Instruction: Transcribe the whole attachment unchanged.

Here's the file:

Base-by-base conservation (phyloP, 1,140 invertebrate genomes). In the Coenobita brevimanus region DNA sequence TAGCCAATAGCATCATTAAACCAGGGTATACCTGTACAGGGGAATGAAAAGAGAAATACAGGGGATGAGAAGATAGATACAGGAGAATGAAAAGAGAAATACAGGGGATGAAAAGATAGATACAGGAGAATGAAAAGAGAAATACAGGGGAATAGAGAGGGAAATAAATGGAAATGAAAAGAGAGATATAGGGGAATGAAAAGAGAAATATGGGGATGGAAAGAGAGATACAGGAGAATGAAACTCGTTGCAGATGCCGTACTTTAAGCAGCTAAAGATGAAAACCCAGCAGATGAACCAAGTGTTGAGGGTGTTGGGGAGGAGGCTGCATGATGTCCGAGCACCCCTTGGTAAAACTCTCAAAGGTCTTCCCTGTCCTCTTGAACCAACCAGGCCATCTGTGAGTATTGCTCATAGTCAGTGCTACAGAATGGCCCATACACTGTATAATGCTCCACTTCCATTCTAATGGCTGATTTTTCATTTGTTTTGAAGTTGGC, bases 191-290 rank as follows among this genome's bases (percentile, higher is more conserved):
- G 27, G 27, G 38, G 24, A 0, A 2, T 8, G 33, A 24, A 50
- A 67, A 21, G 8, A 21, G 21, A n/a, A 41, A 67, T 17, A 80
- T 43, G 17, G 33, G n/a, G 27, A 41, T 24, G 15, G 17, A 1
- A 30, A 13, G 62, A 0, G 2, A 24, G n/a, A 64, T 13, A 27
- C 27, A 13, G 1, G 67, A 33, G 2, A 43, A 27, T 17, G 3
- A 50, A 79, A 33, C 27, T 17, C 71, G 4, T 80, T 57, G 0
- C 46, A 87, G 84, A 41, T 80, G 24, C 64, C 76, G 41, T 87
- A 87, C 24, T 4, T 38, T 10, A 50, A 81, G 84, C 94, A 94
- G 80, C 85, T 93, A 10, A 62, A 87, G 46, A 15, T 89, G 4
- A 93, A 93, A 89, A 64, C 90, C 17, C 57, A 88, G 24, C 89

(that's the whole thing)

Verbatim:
Base-by-base conservation (phyloP, 1,140 invertebrate genomes). In the Coenobita brevimanus region DNA sequence TAGCCAATAGCATCATTAAACCAGGGTATACCTGTACAGGGGAATGAAAAGAGAAATACAGGGGATGAGAAGATAGATACAGGAGAATGAAAAGAGAAATACAGGGGATGAAAAGATAGATACAGGAGAATGAAAAGAGAAATACAGGGGAATAGAGAGGGAAATAAATGGAAATGAAAAGAGAGATATAGGGGAATGAAAAGAGAAATATGGGGATGGAAAGAGAGATACAGGAGAATGAAACTCGTTGCAGATGCCGTACTTTAAGCAGCTAAAGATGAAAACCCAGCAGATGAACCAAGTGTTGAGGGTGTTGGGGAGGAGGCTGCATGATGTCCGAGCACCCCTTGGTAAAACTCTCAAAGGTCTTCCCTGTCCTCTTGAACCAACCAGGCCATCTGTGAGTATTGCTCATAGTCAGTGCTACAGAATGGCCCATACACTGTATAATGCTCCACTTCCATTCTAATGGCTGATTTTTCATTTGTTTTGAAGTTGGC, bases 191-290 rank as follows among this genome's bases (percentile, higher is more conserved):
- G 27, G 27, G 38, G 24, A 0, A 2, T 8, G 33, A 24, A 50
- A 67, A 21, G 8, A 21, G 21, A n/a, A 41, A 67, T 17, A 80
- T 43, G 17, G 33, G n/a, G 27, A 41, T 24, G 15, G 17, A 1
- A 30, A 13, G 62, A 0, G 2, A 24, G n/a, A 64, T 13, A 27
- C 27, A 13, G 1, G 67, A 33, G 2, A 43, A 27, T 17, G 3
- A 50, A 79, A 33, C 27, T 17, C 71, G 4, T 80, T 57, G 0
- C 46, A 87, G 84, A 41, T 80, G 24, C 64, C 76, G 41, T 87
- A 87, C 24, T 4, T 38, T 10, A 50, A 81, G 84, C 94, A 94
- G 80, C 85, T 93, A 10, A 62, A 87, G 46, A 15, T 89, G 4
- A 93, A 93, A 89, A 64, C 90, C 17, C 57, A 88, G 24, C 89